Day 3 – Monterey to Point Arena

Day 3 – Monterey to Point Arena

5 May 2019 in California, Some Infidelity

Today was the day it all came together. It was going to be a long day. We had about 250 miles to go, and many of those would be intricate and technical. So your basic “miles at freeway speed” calculation falls pretty much by the wayside.

We started the day with a continental breakfast at the hotel. Which isn’t to diss what we got served; it was entirely acceptable and reasonable. Bagel and cream cheese, yoghurt and a banana, and some pretty reasonable dark roast coffee. Certainly enough to kick-start the process of getting on with the day.

Shortly after 9:00am, we were packed and ready to roll. The ride through Monterey was relatively short, and soon we found ourselves back on US 101, heading north. Dunes gave way to plantations gave way to civilization. Which in turn gave way to one of the most impressive declining-radius turns I have ever had the privilege of witnessing—let alone riding on. At the start, exiting the freeway, recommended speed was 40 mph. That very quickly got down to 20 mph. I wonder exactly how many vehicles have managed to soar off into the underbrush, having failed to negotiate that particular bit of road.

Breton was almost one of those, mostly because someone in a car decided they would like to occupy his bit of lane. Fortunately, he caught up with me a little bit later, so that we could explore the outer reaches of Santa Cruz in search of a gas station and sustenance for our rides. That was still relatively early in the ride, and so—obligatory pee break notwithstanding—we decided to continue on before we actually did our first stop. A quick Google search suggested the Ebb Tide Cafe in Half Moon Bay.

That was about sixty miles further on. Which turned out to be some of the most spectacular riding we had experienced to date. The pace was fast, the curves were plentiful, and the traffic was reasonable. Even better, the other vehicles on the road had an impressive habit of pulling off at the appropriate time, or being perfectly positioned for us to take advantage of a passing lane. The result was one of the best hours of the ride thus far.

Coolest vehicles on the sea wall, by far. Mine got more stares.

Second breakfasts. An awesome quiche lorraine.

A family portrait. Breton and Dante.

The Ebb Tide Cafe was a surprise from a couple of perspectives. For starters, it was well off the beaten path on something very close to a back alley along the ocean. Despite this reality, it’s clearly a very popular place. We were lucky to find a table inside when we arrived, and even luckier to upgrade to a picnic table outside a little while later. Second breakfasts today consisted of Quiche Lorraine with a side of greens (because yes, real bikers eat quiche) with some truly spectacular coffee. Not to mention some killer views of the waterfront.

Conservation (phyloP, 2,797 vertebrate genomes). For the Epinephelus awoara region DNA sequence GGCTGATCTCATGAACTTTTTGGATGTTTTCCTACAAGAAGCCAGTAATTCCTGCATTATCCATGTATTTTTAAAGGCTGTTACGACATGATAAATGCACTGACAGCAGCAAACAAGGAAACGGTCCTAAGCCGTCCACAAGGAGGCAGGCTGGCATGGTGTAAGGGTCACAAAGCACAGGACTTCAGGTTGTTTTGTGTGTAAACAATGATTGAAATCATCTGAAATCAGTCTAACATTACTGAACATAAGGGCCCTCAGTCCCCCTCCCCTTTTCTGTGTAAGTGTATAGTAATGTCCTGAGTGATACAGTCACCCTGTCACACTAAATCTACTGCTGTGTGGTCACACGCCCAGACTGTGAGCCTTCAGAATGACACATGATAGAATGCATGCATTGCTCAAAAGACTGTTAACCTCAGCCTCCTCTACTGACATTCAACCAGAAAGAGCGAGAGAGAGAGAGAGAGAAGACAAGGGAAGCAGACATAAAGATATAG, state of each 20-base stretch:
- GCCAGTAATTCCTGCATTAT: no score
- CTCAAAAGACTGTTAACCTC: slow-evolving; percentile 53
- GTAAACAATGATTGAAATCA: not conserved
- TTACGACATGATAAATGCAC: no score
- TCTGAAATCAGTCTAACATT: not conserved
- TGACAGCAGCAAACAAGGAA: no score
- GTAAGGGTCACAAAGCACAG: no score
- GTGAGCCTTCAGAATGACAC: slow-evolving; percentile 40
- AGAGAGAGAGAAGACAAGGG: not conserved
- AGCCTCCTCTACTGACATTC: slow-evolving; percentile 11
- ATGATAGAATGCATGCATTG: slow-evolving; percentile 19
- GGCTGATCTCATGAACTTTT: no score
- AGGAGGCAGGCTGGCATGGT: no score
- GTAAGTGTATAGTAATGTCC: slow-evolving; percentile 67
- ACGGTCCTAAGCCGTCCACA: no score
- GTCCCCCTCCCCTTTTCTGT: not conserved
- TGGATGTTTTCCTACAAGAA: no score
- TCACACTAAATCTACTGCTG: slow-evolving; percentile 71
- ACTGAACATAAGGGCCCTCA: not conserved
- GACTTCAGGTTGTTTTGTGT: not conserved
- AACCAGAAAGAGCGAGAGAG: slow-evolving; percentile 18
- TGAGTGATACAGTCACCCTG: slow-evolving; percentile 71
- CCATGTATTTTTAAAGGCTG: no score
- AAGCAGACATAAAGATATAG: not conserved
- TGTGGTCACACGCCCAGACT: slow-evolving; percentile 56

Half Moon Bay was our setup point for attacking San Francisco. Breton and I have both been through the city before, and it’s something to be endured more than enjoyed. Recognizing that US 101 gets diminished to a slow—yet extremely well travelled—city street, I had looked for a different option. According to the map, there was a way to essentially stay near the water and skirt much of the downtown. First Skyline Boulevard led you away from US 101, and then the Upper Great Highway led past the San Francisco Zoo.

I have no idea why more people don’t take this route through the city, because it is nothing short of spectacular. A very crowded entry in to San Francisco via the main highway turned into a nearly empty three lane thoroughfare as soon as we hit Skyline Blvd. It was a little bit more populated once you got close to the zoo, but that’s a relative assessment. Traffic was easy, we were pretty much able to travel the speed that we wanted, and there was a very small amount of actual city that needed to be navigated for the last stretch.

This led to the Golden Great Bridge, one of the truly iconic landmarks in America. I have to say with all honesty that riding over the bridge never gets old. It’s a spectacular span, the views are awesome and once again traffic was reasonable. In fact, we were able to pretty much travel at highway speeds all the way to San Rafael, where we finally started to head once more to the coast.

First, though, another rest stop was in order. I took advantage of this to get another coffee. Breton took advantage of the break to find allergy medication. And then he decided that filling up on fuel once more would be appropriate. Eventually, though, we were prepared to venture towards the coast and reconnect with Highway 1.